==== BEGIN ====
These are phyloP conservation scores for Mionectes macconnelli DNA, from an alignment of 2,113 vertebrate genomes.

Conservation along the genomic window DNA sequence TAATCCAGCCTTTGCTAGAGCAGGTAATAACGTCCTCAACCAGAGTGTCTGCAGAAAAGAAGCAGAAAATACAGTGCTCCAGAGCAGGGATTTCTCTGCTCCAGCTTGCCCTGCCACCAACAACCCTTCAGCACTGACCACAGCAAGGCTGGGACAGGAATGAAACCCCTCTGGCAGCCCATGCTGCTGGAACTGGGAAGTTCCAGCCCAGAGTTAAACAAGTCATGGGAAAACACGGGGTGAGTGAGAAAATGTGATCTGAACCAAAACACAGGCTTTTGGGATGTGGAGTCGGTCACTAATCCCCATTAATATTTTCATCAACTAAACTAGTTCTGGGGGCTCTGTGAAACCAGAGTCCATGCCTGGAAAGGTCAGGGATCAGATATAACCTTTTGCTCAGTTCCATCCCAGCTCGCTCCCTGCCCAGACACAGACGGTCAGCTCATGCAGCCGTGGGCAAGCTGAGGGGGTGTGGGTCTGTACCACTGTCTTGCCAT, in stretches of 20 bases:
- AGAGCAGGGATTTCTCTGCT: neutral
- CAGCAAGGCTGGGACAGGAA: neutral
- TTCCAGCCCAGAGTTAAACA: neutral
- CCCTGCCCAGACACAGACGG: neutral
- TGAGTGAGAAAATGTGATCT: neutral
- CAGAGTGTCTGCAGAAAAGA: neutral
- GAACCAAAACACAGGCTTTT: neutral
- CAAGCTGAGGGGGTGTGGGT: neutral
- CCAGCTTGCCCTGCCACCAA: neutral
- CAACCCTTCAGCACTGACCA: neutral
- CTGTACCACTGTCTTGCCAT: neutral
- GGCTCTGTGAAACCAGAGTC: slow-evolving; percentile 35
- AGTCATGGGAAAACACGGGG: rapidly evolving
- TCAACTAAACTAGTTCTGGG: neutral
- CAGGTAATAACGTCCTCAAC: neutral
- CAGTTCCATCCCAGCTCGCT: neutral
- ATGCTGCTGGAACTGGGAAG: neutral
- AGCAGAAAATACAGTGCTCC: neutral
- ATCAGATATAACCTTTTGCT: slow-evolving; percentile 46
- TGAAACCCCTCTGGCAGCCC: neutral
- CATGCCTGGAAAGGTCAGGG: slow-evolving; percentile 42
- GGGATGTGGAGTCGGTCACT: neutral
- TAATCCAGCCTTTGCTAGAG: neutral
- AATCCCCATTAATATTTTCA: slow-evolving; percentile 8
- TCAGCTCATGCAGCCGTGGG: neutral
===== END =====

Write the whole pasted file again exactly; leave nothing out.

These are phyloP conservation scores for Mionectes macconnelli DNA, from an alignment of 2,113 vertebrate genomes.

Conservation along the genomic window DNA sequence TAATCCAGCCTTTGCTAGAGCAGGTAATAACGTCCTCAACCAGAGTGTCTGCAGAAAAGAAGCAGAAAATACAGTGCTCCAGAGCAGGGATTTCTCTGCTCCAGCTTGCCCTGCCACCAACAACCCTTCAGCACTGACCACAGCAAGGCTGGGACAGGAATGAAACCCCTCTGGCAGCCCATGCTGCTGGAACTGGGAAGTTCCAGCCCAGAGTTAAACAAGTCATGGGAAAACACGGGGTGAGTGAGAAAATGTGATCTGAACCAAAACACAGGCTTTTGGGATGTGGAGTCGGTCACTAATCCCCATTAATATTTTCATCAACTAAACTAGTTCTGGGGGCTCTGTGAAACCAGAGTCCATGCCTGGAAAGGTCAGGGATCAGATATAACCTTTTGCTCAGTTCCATCCCAGCTCGCTCCCTGCCCAGACACAGACGGTCAGCTCATGCAGCCGTGGGCAAGCTGAGGGGGTGTGGGTCTGTACCACTGTCTTGCCAT, in stretches of 20 bases:
- AGAGCAGGGATTTCTCTGCT: neutral
- CAGCAAGGCTGGGACAGGAA: neutral
- TTCCAGCCCAGAGTTAAACA: neutral
- CCCTGCCCAGACACAGACGG: neutral
- TGAGTGAGAAAATGTGATCT: neutral
- CAGAGTGTCTGCAGAAAAGA: neutral
- GAACCAAAACACAGGCTTTT: neutral
- CAAGCTGAGGGGGTGTGGGT: neutral
- CCAGCTTGCCCTGCCACCAA: neutral
- CAACCCTTCAGCACTGACCA: neutral
- CTGTACCACTGTCTTGCCAT: neutral
- GGCTCTGTGAAACCAGAGTC: slow-evolving; percentile 35
- AGTCATGGGAAAACACGGGG: rapidly evolving
- TCAACTAAACTAGTTCTGGG: neutral
- CAGGTAATAACGTCCTCAAC: neutral
- CAGTTCCATCCCAGCTCGCT: neutral
- ATGCTGCTGGAACTGGGAAG: neutral
- AGCAGAAAATACAGTGCTCC: neutral
- ATCAGATATAACCTTTTGCT: slow-evolving; percentile 46
- TGAAACCCCTCTGGCAGCCC: neutral
- CATGCCTGGAAAGGTCAGGG: slow-evolving; percentile 42
- GGGATGTGGAGTCGGTCACT: neutral
- TAATCCAGCCTTTGCTAGAG: neutral
- AATCCCCATTAATATTTTCA: slow-evolving; percentile 8
- TCAGCTCATGCAGCCGTGGG: neutral